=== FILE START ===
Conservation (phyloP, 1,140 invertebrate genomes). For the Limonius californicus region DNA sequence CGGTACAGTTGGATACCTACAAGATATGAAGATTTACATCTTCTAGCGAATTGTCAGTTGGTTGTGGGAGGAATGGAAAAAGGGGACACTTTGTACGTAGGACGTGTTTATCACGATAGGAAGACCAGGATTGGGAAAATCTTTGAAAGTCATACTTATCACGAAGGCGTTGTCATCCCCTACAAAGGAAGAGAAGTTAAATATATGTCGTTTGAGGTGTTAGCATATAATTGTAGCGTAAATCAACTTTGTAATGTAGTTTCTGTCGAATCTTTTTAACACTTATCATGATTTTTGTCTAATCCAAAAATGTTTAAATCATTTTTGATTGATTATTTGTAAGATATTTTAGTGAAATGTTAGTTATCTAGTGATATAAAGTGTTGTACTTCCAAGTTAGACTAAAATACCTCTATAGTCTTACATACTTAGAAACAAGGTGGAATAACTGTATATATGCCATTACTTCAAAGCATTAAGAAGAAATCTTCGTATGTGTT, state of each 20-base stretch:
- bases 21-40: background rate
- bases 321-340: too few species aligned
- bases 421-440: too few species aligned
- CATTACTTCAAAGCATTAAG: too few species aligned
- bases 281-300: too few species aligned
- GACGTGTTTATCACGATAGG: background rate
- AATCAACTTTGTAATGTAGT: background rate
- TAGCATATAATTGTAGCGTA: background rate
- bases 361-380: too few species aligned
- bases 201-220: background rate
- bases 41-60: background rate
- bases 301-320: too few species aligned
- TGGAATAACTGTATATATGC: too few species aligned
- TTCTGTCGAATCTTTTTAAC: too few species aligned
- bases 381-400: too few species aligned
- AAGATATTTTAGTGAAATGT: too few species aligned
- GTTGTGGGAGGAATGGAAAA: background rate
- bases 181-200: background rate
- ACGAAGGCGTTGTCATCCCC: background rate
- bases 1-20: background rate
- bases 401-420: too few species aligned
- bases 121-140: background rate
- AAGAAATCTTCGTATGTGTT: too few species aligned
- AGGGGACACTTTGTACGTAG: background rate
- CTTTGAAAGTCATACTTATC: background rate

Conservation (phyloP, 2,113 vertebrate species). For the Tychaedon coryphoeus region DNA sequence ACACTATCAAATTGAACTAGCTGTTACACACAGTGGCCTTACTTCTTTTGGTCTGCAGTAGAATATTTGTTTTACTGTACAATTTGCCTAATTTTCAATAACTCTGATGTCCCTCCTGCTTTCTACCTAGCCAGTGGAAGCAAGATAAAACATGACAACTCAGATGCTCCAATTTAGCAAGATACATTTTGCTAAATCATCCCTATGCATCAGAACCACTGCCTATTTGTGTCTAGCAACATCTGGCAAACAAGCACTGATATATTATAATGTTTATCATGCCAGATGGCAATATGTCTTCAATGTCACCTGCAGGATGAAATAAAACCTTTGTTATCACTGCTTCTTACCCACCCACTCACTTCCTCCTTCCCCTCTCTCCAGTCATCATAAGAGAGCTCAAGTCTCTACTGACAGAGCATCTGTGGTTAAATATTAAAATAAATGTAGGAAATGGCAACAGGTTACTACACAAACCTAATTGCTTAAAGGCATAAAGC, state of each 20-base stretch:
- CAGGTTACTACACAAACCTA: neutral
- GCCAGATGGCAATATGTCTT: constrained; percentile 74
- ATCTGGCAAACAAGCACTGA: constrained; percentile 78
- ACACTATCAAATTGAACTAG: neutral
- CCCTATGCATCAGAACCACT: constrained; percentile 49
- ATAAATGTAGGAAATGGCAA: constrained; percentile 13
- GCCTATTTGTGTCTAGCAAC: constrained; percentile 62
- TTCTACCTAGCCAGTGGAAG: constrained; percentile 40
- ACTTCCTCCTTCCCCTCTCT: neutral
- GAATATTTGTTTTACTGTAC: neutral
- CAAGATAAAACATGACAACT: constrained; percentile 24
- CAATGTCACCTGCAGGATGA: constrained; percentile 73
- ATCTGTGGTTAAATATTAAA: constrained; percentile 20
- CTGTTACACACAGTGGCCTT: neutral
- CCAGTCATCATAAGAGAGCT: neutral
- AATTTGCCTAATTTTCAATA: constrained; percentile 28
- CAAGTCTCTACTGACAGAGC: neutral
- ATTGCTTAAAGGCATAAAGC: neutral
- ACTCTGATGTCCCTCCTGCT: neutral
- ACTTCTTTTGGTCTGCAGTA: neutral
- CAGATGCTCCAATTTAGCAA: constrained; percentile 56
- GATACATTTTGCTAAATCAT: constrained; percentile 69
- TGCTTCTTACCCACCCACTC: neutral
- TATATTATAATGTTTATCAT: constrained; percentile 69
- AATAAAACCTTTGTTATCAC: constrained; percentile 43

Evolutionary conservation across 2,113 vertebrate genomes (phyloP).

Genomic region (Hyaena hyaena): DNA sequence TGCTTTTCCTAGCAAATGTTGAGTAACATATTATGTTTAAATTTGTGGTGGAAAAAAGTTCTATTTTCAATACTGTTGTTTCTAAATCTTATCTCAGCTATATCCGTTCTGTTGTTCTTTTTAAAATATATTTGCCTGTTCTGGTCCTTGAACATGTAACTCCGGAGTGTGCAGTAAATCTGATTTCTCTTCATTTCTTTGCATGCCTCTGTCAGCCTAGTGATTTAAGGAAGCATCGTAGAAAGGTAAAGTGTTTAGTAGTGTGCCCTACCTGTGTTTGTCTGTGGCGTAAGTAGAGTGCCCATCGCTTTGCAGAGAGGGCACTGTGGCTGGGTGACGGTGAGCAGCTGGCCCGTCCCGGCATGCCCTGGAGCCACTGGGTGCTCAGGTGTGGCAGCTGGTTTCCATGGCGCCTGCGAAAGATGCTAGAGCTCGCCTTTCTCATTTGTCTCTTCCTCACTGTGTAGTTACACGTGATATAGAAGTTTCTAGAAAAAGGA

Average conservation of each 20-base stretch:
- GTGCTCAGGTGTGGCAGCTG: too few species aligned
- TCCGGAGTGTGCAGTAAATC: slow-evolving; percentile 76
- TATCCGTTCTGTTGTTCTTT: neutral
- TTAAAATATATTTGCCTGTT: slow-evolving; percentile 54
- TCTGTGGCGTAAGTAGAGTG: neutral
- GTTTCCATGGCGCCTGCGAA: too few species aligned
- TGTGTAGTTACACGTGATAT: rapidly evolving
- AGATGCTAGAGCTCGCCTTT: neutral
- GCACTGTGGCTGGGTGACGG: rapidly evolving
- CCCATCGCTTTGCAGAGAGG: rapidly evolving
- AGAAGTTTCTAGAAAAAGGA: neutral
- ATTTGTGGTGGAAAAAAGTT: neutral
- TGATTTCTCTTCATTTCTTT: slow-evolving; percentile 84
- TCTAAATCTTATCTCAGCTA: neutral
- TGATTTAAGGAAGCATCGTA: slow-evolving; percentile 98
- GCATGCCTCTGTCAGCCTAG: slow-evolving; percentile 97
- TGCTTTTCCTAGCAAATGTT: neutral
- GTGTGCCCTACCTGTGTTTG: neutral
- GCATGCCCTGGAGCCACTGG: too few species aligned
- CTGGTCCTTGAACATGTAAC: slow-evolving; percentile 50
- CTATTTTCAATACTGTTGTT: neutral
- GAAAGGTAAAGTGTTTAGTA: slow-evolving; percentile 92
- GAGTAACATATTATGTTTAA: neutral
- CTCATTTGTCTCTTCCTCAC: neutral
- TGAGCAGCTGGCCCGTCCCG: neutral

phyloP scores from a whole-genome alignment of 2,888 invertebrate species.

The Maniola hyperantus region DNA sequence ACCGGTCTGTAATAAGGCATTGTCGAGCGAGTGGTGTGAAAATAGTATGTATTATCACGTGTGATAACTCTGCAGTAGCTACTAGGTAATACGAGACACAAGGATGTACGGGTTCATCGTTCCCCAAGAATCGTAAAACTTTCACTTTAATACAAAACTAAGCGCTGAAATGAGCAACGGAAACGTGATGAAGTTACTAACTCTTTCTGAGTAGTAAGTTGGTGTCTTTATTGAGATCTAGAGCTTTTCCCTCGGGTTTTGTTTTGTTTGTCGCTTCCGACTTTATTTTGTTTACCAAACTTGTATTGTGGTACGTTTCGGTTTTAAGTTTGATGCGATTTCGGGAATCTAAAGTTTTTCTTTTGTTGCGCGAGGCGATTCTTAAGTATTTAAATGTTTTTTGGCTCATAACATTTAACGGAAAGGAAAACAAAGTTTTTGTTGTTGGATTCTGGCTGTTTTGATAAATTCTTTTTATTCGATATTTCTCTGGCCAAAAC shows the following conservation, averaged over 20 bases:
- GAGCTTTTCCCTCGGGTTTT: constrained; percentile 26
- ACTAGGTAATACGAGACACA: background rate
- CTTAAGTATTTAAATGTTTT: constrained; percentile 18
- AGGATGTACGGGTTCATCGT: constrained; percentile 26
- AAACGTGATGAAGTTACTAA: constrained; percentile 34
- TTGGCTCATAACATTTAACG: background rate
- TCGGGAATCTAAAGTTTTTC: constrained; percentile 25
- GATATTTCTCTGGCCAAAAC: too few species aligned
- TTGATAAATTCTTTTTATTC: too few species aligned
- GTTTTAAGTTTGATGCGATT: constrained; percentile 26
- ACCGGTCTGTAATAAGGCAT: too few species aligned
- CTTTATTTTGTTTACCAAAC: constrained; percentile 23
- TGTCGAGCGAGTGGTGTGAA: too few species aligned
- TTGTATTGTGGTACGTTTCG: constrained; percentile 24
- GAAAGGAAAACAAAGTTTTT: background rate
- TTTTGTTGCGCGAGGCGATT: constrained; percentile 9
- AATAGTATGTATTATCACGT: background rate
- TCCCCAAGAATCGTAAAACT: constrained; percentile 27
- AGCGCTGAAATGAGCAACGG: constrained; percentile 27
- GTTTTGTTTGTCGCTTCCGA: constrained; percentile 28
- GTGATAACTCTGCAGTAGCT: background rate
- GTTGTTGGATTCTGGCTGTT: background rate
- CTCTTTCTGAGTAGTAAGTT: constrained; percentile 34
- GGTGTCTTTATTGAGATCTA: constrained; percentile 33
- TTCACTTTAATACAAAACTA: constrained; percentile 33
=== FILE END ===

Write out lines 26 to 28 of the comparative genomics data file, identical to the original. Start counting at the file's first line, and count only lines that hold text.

- CTTTGAAAGTCATACTTATC: background rate

Conservation (phyloP, 2,113 vertebrate species). For the Tychaedon coryphoeus region DNA sequence ACACTATCAAATTGAACTAGCTGTTACACACAGTGGCCTTACTTCTTTTGGTCTGCAGTAGAATATTTGTTTTACTGTACAATTTGCCTAATTTTCAATAACTCTGATGTCCCTCCTGCTTTCTACCTAGCCAGTGGAAGCAAGATAAAACATGACAACTCAGATGCTCCAATTTAGCAAGATACATTTTGCTAAATCATCCCTATGCATCAGAACCACTGCCTATTTGTGTCTAGCAACATCTGGCAAACAAGCACTGATATATTATAATGTTTATCATGCCAGATGGCAATATGTCTTCAATGTCACCTGCAGGATGAAATAAAACCTTTGTTATCACTGCTTCTTACCCACCCACTCACTTCCTCCTTCCCCTCTCTCCAGTCATCATAAGAGAGCTCAAGTCTCTACTGACAGAGCATCTGTGGTTAAATATTAAAATAAATGTAGGAAATGGCAACAGGTTACTACACAAACCTAATTGCTTAAAGGCATAAAGC, state of each 20-base stretch:
- CAGGTTACTACACAAACCTA: neutral